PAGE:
Up armoured Shermans

Discussion around the Second World War.
Seret
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Re: Up armoured Shermans

Post by Seret » 22 Jun 2018, 17:08

Rumblestrip wrote:
22 Jun 2018, 11:59
Anyone out there with a chemistry/physics degree majoring in metal characteristics?
Well, I have a mechanical engineering degree specialising in the failure of stressed materials, and a background in weapons and explosives, which will probably do you.

Extra stuff stuck to the outside of you tank in an ad-hoc way will have a non-zero effect, but closer to the "zero" end than the "non" end. Wood and sandbags would be particularly useless, especially against kinetic rounds.

For shaped charges/HEAT you want some kind of spaced or slotted armour that messes with the standoff distance. So the Soviet "bedspring armour" was probably quite good, spare track links not so much. But if you're going to be carrying them anyway it certainly wouldn't hurt to put them on the glacis.

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Rumblestrip
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Re: Up armoured Shermans

Post by Rumblestrip » 22 Jun 2018, 20:41

Seret wrote:
22 Jun 2018, 17:08
Rumblestrip wrote:
22 Jun 2018, 11:59
Anyone out there with a chemistry/physics degree majoring in metal characteristics?
Well, I have a mechanical engineering degree specialising in the failure of stressed materials, and a background in weapons and explosives, which will probably do you.
Yeah, that's what I meant😊

Thanks.

Andrew
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David Reasoner
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Re: Up armoured Shermans

Post by David Reasoner » 23 Jun 2018, 00:48

Gary wrote:
22 Jun 2018, 07:11
This up-armour thread reminds me of the British tank commander who was dismayed to find a manufacturers plate on his tank stating ' training purposes only- mild steel'. This meant that he had landed at Normandy, crossed France and Belgium in an in an unarmoured vehicle.........

(From memory a Cromwell I believe...)
I recall a similar tale (but can't remember where I read it...) of a "non-ballistic" (i.e. mild steel) M48 training tank somehow getting mixed in with a batch of normal tanks and ending up in combat in Vietnam.

David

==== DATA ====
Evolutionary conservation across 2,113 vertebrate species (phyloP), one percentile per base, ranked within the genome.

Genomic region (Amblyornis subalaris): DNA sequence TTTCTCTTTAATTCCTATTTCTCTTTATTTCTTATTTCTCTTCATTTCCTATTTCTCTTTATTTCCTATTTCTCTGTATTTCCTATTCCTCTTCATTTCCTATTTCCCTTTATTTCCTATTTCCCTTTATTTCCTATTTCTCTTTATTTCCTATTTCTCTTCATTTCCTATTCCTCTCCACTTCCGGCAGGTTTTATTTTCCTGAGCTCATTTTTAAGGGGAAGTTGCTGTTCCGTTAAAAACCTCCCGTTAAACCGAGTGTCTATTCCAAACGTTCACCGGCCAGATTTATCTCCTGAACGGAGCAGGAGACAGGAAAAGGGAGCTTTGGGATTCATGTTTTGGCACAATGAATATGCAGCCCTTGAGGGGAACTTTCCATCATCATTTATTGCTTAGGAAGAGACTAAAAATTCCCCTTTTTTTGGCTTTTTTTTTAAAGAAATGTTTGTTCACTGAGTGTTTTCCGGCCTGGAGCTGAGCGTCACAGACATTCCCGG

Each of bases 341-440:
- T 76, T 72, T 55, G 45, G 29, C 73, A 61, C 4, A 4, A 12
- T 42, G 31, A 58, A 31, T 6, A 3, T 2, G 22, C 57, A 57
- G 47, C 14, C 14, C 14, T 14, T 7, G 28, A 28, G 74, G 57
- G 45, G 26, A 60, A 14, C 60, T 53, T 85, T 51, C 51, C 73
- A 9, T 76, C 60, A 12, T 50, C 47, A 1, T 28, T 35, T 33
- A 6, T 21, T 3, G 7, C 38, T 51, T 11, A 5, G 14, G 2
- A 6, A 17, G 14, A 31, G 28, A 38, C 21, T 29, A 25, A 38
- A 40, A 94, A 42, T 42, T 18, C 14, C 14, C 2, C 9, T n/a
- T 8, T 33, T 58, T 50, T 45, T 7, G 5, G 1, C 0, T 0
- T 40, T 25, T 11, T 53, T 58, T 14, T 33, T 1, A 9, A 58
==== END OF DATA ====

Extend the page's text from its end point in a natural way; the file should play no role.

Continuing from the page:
Gary
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Re: Up armoured Shermans

Post by Gary » 23 Jun 2018, 11:04

There was a discussion ( somewhere! I can't find it now!) about the effectiveness of Sherman Jumble with added armour plate and interesting photos of range tests against various AT guns etc.......
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Rumblestrip
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Re: Up armoured Shermans

Post by Rumblestrip » 23 Jun 2018, 13:08

Gary wrote:
23 Jun 2018, 11:04
There was a discussion...about the effectiveness of Sherman Jumble...
That was the one with the old mattress, rocking horse and chamber pot strapped to the front with second hand kids' clothes wasn't it?

I'm pretty sure Patton had a view on it...

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Andrew
PS love autocorrect 😊
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granty101
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Re: Up armoured Shermans

Post by granty101 » 23 Jun 2018, 15:57

Gary wrote:
23 Jun 2018, 11:04
There was a discussion about the effectiveness of Sherman Jumble
I think Gary meant the Sherman Auto Jumble, where you could pick up spare track links, odd bogie wheels, etc, to 'personalise' the look of your "pristine, straight out of the showroom" Sherman Tank.

Grant
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Phil_Gray_260
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Re: Up armoured Shermans (heat rounds)

Post by Phil_Gray_260 » 24 Jun 2018, 08:07

Something picked up from youtube.... so large pinch of salt.. but...

WW2 HEAT rounds relied on conventional fusing to detonate on contact. This was a problem as the speed at which the round deformed on contact meant that by the time the fuse had triggered the shaped charge warhead the shaped element of the charge had deformed so as to negate the Monroe effect it wwas supposed to produce?

Post war adoption of piezo electric fuses allowed the sped of detonation to exceed the speed of physical deformation.

Gary
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Re: Up armoured Shermans

Post by Gary » 24 Jun 2018, 10:32

Don't you just love auto correct......anyhoo.....found the other discussion now...

https://www.thewargameswebsite.com/foru ... -shermans/
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Seret
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Re: Up armoured Shermans (heat rounds)

Post by Seret » 25 Jun 2018, 10:55

Phil_Gray_260 wrote:
24 Jun 2018, 08:07
Something picked up from youtube.... so large pinch of salt.. but...

WW2 HEAT rounds relied on conventional fusing to detonate on contact. This was a problem as the speed at which the round deformed on contact meant that by the time the fuse had triggered the shaped charge warhead the shaped element of the charge had deformed so as to negate the Monroe effect it wwas supposed to produce?

Post war adoption of piezo electric fuses allowed the sped of detonation to exceed the speed of physical deformation.
They certainly had trouble with fuzing. I know the early PIATs were pretty dodgy, and I think the early bazookas, too.

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